Natural Allies: Voices of Teachers Committed to Families
Soo Hong

About the research


NAEd/Spencer Postdoctoral Fellowship

Award Year



Wellesley College

Primary Discipline

While the teacher-parent relationship may be the most common interaction between families and schools, it may also be the least examined. Studies of the relationship have often focused on sources of conflict and tension—fueled by differences in race, class and experience—leading to the oft-cited conclusion that parents and teachers are “natural enemies.” Progress in this area is stymied by the frequent challenges expressed by teachers in communicating and collaborating with parents coupled with the lack of teacher support or training in family engagement. This project recasts the possibilities of parent-teacher relationships through a study of five urban teachers who engage families in varied, meaningful and effective ways. These teachers work in impoverished communities with students of color, English-language learners and immigrant students whose families may be labeled as “hard to reach” and where challenges to parent-teacher communication might be expected. This ethnography is rooted in teacher narratives about their motivations and experiences gleaned through a series of in-depth interviews, observations of formal and informal interactions between teachers and parents in and out of school, and parent narratives that describe families’ experiences with schools and teachers. These narratives along with the fuller school context that is explored within each teacher case will freshly examine the parent-teacher relationship and its potential for collaboration and partnership.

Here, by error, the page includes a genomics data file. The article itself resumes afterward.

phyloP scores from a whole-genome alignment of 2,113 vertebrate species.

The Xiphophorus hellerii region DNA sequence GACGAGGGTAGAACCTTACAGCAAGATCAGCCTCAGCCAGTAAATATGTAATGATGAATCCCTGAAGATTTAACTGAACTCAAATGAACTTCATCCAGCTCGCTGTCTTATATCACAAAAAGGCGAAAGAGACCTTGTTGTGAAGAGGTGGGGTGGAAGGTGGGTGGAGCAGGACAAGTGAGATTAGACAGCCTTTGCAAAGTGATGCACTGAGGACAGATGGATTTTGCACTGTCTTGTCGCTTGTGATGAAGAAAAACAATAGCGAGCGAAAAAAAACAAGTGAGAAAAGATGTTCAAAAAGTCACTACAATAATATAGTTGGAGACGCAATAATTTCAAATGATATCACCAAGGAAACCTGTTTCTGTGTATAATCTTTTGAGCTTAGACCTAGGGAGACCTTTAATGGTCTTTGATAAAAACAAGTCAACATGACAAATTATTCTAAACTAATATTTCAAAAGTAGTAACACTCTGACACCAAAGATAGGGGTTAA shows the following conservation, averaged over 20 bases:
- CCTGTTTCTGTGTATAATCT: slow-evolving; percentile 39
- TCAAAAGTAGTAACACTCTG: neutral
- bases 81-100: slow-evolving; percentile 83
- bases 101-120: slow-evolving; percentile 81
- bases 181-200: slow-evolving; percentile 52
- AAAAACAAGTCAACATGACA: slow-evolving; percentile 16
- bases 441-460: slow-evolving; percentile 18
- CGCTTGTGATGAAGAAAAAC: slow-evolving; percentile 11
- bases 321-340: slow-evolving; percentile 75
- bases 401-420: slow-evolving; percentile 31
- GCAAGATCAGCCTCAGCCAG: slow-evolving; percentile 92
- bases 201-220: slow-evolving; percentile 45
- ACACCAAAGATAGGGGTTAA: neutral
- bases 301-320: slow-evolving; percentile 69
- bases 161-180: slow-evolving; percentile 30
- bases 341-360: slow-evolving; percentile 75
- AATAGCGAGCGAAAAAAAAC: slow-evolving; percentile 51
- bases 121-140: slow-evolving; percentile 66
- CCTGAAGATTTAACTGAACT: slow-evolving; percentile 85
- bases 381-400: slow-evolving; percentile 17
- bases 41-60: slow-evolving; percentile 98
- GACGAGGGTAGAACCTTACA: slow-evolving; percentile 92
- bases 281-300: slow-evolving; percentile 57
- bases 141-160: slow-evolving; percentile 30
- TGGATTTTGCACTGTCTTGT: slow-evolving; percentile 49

About Soo Hong
Soo Hong is an assistant professor of education at Wellesley College. Her first book, A Cord of Three Strands: A New Approach to Parent Engagement in Schools (Harvard Education Press, 2011), examines the role of community organizing groups in facilitating relationships between families and schools and promoting new forms of parent engagement and leadership. Her research focuses on the relationship between schools, families, and communities. She examines issues such as parent leadership, education organizing and school-community partnerships. She explores these as avenues for school and community transformation, particularly in communities that seek to foster improved relationships between families and schools. These research questions originate from her experience as an elementary and middle school humanities teacher. She holds an Ed.D. from Harvard University and a B.A. and M.T. from the University of Virginia.

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